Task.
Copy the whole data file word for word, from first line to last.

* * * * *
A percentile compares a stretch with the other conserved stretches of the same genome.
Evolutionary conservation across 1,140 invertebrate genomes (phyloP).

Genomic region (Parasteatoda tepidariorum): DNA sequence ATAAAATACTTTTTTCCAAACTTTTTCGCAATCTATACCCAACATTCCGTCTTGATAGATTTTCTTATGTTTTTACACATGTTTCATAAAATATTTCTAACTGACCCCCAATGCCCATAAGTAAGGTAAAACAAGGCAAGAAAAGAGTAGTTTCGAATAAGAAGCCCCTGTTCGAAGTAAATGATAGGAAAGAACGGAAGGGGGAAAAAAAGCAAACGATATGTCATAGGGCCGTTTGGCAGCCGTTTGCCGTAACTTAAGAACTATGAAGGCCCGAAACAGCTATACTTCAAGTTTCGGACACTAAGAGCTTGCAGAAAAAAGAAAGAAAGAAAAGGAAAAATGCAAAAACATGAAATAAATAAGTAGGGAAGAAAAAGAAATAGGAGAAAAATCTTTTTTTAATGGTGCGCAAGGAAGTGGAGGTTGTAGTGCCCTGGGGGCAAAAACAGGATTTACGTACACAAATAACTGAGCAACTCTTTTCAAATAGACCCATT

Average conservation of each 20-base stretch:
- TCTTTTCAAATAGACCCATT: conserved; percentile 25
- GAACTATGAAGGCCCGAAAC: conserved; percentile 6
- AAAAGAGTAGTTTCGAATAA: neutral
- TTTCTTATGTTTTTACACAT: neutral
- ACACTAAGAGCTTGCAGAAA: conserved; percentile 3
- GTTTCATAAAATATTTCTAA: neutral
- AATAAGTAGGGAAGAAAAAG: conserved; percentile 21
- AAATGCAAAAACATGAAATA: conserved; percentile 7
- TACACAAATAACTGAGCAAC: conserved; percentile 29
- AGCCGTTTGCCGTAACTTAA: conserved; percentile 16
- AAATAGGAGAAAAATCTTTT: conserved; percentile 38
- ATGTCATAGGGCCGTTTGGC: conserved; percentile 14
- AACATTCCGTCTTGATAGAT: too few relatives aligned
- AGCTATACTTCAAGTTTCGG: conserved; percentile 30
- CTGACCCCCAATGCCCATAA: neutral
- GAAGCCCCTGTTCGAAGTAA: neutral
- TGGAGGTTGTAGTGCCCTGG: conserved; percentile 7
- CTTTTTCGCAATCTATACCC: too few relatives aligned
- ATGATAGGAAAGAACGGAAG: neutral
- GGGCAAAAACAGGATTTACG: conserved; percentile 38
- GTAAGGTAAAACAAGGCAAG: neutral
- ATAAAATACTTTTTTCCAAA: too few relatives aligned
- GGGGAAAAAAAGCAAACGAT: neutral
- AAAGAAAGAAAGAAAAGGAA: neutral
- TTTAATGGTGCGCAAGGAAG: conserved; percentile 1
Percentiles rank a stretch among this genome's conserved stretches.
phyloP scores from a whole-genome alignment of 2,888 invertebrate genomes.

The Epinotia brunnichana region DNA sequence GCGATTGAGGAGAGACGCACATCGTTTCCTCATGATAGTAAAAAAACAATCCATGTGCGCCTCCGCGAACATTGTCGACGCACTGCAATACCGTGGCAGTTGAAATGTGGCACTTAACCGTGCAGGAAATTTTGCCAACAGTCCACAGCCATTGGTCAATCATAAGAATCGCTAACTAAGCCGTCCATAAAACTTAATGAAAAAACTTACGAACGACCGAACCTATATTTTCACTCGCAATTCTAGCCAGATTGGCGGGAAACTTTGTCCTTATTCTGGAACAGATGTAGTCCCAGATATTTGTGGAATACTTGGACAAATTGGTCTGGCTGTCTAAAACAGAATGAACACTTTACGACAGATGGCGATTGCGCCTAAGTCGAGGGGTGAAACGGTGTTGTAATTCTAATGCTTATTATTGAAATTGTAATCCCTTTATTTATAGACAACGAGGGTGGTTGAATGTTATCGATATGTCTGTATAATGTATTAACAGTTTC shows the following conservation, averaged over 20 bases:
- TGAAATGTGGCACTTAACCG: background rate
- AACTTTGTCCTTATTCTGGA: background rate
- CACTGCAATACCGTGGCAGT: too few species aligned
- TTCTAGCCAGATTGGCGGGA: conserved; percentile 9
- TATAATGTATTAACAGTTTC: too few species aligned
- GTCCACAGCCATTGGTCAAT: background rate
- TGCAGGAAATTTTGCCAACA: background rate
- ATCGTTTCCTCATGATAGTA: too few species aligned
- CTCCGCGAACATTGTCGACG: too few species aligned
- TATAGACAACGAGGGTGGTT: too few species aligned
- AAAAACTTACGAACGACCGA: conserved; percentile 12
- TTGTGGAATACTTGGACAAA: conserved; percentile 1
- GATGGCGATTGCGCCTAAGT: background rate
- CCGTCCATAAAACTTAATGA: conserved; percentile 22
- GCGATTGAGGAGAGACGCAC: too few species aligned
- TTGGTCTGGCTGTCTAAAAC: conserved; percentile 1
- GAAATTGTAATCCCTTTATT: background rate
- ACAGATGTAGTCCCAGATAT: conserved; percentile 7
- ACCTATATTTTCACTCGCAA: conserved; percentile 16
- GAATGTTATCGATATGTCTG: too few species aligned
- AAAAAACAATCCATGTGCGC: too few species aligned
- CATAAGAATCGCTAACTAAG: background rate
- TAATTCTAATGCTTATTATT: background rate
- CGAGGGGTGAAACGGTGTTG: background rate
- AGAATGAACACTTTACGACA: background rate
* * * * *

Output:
A percentile compares a stretch with the other conserved stretches of the same genome.
Evolutionary conservation across 1,140 invertebrate genomes (phyloP).

Genomic region (Parasteatoda tepidariorum): DNA sequence ATAAAATACTTTTTTCCAAACTTTTTCGCAATCTATACCCAACATTCCGTCTTGATAGATTTTCTTATGTTTTTACACATGTTTCATAAAATATTTCTAACTGACCCCCAATGCCCATAAGTAAGGTAAAACAAGGCAAGAAAAGAGTAGTTTCGAATAAGAAGCCCCTGTTCGAAGTAAATGATAGGAAAGAACGGAAGGGGGAAAAAAAGCAAACGATATGTCATAGGGCCGTTTGGCAGCCGTTTGCCGTAACTTAAGAACTATGAAGGCCCGAAACAGCTATACTTCAAGTTTCGGACACTAAGAGCTTGCAGAAAAAAGAAAGAAAGAAAAGGAAAAATGCAAAAACATGAAATAAATAAGTAGGGAAGAAAAAGAAATAGGAGAAAAATCTTTTTTTAATGGTGCGCAAGGAAGTGGAGGTTGTAGTGCCCTGGGGGCAAAAACAGGATTTACGTACACAAATAACTGAGCAACTCTTTTCAAATAGACCCATT

Average conservation of each 20-base stretch:
- TCTTTTCAAATAGACCCATT: conserved; percentile 25
- GAACTATGAAGGCCCGAAAC: conserved; percentile 6
- AAAAGAGTAGTTTCGAATAA: neutral
- TTTCTTATGTTTTTACACAT: neutral
- ACACTAAGAGCTTGCAGAAA: conserved; percentile 3
- GTTTCATAAAATATTTCTAA: neutral
- AATAAGTAGGGAAGAAAAAG: conserved; percentile 21
- AAATGCAAAAACATGAAATA: conserved; percentile 7
- TACACAAATAACTGAGCAAC: conserved; percentile 29
- AGCCGTTTGCCGTAACTTAA: conserved; percentile 16
- AAATAGGAGAAAAATCTTTT: conserved; percentile 38
- ATGTCATAGGGCCGTTTGGC: conserved; percentile 14
- AACATTCCGTCTTGATAGAT: too few relatives aligned
- AGCTATACTTCAAGTTTCGG: conserved; percentile 30
- CTGACCCCCAATGCCCATAA: neutral
- GAAGCCCCTGTTCGAAGTAA: neutral
- TGGAGGTTGTAGTGCCCTGG: conserved; percentile 7
- CTTTTTCGCAATCTATACCC: too few relatives aligned
- ATGATAGGAAAGAACGGAAG: neutral
- GGGCAAAAACAGGATTTACG: conserved; percentile 38
- GTAAGGTAAAACAAGGCAAG: neutral
- ATAAAATACTTTTTTCCAAA: too few relatives aligned
- GGGGAAAAAAAGCAAACGAT: neutral
- AAAGAAAGAAAGAAAAGGAA: neutral
- TTTAATGGTGCGCAAGGAAG: conserved; percentile 1
Percentiles rank a stretch among this genome's conserved stretches.
phyloP scores from a whole-genome alignment of 2,888 invertebrate genomes.

The Epinotia brunnichana region DNA sequence GCGATTGAGGAGAGACGCACATCGTTTCCTCATGATAGTAAAAAAACAATCCATGTGCGCCTCCGCGAACATTGTCGACGCACTGCAATACCGTGGCAGTTGAAATGTGGCACTTAACCGTGCAGGAAATTTTGCCAACAGTCCACAGCCATTGGTCAATCATAAGAATCGCTAACTAAGCCGTCCATAAAACTTAATGAAAAAACTTACGAACGACCGAACCTATATTTTCACTCGCAATTCTAGCCAGATTGGCGGGAAACTTTGTCCTTATTCTGGAACAGATGTAGTCCCAGATATTTGTGGAATACTTGGACAAATTGGTCTGGCTGTCTAAAACAGAATGAACACTTTACGACAGATGGCGATTGCGCCTAAGTCGAGGGGTGAAACGGTGTTGTAATTCTAATGCTTATTATTGAAATTGTAATCCCTTTATTTATAGACAACGAGGGTGGTTGAATGTTATCGATATGTCTGTATAATGTATTAACAGTTTC shows the following conservation, averaged over 20 bases:
- TGAAATGTGGCACTTAACCG: background rate
- AACTTTGTCCTTATTCTGGA: background rate
- CACTGCAATACCGTGGCAGT: too few species aligned
- TTCTAGCCAGATTGGCGGGA: conserved; percentile 9
- TATAATGTATTAACAGTTTC: too few species aligned
- GTCCACAGCCATTGGTCAAT: background rate
- TGCAGGAAATTTTGCCAACA: background rate
- ATCGTTTCCTCATGATAGTA: too few species aligned
- CTCCGCGAACATTGTCGACG: too few species aligned
- TATAGACAACGAGGGTGGTT: too few species aligned
- AAAAACTTACGAACGACCGA: conserved; percentile 12
- TTGTGGAATACTTGGACAAA: conserved; percentile 1
- GATGGCGATTGCGCCTAAGT: background rate
- CCGTCCATAAAACTTAATGA: conserved; percentile 22
- GCGATTGAGGAGAGACGCAC: too few species aligned
- TTGGTCTGGCTGTCTAAAAC: conserved; percentile 1
- GAAATTGTAATCCCTTTATT: background rate
- ACAGATGTAGTCCCAGATAT: conserved; percentile 7
- ACCTATATTTTCACTCGCAA: conserved; percentile 16
- GAATGTTATCGATATGTCTG: too few species aligned
- AAAAAACAATCCATGTGCGC: too few species aligned
- CATAAGAATCGCTAACTAAG: background rate
- TAATTCTAATGCTTATTATT: background rate
- CGAGGGGTGAAACGGTGTTG: background rate
- AGAATGAACACTTTACGACA: background rate